These days I live in a house with a basement, and if I ever move again I'll look for another one. Despite being a walkout, the temperature was reasonably comfortable year round, even before we finished it and put in HVAC. It's a nice place for a workout room, storage, and is currently functioning as an apartment for a family member.

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I think it’s a swirling mix of many things but cost is the big one. I think they’ve gotten more expensive to build, but that’s just a feeling.

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May 9Liked by Jeremy Markovich

We live in a house in the NC coastal plain that has a basement under a small part of the house (the rest is over a crawlspace). It even has a Pittsburgh toilet, which I left in place, because if the sewer ever backs up, it'll back up down there and not in the house. Originally the basement had an oil furnace, the water heater, the electrical panels, and a workshop for the owner/builder. I assume he spared no expense.

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What do we call a Pittsburgh Toilet in ENC? Piedmont Potty? Wilson Water Closet?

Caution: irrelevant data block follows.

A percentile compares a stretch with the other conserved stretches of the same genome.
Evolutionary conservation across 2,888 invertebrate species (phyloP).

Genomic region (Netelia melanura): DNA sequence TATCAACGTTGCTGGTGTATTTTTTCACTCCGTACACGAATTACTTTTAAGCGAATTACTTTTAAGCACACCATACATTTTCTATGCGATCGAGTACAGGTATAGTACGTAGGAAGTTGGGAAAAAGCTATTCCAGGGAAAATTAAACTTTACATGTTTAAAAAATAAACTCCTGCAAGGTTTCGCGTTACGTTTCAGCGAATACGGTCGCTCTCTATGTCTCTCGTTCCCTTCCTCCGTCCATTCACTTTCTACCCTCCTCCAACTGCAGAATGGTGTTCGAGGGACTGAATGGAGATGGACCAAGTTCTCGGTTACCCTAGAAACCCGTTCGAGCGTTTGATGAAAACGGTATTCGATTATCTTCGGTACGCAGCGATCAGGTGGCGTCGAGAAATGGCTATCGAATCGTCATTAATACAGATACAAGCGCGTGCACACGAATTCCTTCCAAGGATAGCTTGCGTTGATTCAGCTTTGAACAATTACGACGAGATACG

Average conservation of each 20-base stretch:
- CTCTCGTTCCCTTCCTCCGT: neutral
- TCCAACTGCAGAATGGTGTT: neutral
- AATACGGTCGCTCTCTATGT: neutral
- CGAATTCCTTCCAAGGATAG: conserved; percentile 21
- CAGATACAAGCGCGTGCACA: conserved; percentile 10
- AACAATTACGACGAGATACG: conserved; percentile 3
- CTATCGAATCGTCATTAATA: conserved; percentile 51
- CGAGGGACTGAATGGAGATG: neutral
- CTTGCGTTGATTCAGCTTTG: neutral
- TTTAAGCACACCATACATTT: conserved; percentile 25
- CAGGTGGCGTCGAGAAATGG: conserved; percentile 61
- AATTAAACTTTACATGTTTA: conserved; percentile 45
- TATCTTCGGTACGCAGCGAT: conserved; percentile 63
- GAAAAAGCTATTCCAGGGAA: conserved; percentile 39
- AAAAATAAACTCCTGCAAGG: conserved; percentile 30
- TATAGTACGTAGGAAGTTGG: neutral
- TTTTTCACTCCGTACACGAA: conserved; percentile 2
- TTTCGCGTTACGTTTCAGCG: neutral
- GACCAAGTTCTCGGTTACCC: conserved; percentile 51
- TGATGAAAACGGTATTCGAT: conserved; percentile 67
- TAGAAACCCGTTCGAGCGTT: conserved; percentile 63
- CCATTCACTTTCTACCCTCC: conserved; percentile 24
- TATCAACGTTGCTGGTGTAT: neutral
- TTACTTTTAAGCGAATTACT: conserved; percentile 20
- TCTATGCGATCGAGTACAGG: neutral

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May 9·edited May 9Liked by Jeremy Markovich

There have been a handful of houses built out here on the Outer Banks with a basement, including one I know of in Waves on Hatteras Island, and a tackle shop on the Nags Head Causeway that had one that has since been filled in. But the vast majority of our homes are built on pilings for very good reasons: https://www.outerbanksbluesales.com/blog/2017/09/02/building-house-sandbar/

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Would love to know what it takes to keep water out of an OBX basement.

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May 9Liked by Jeremy Markovich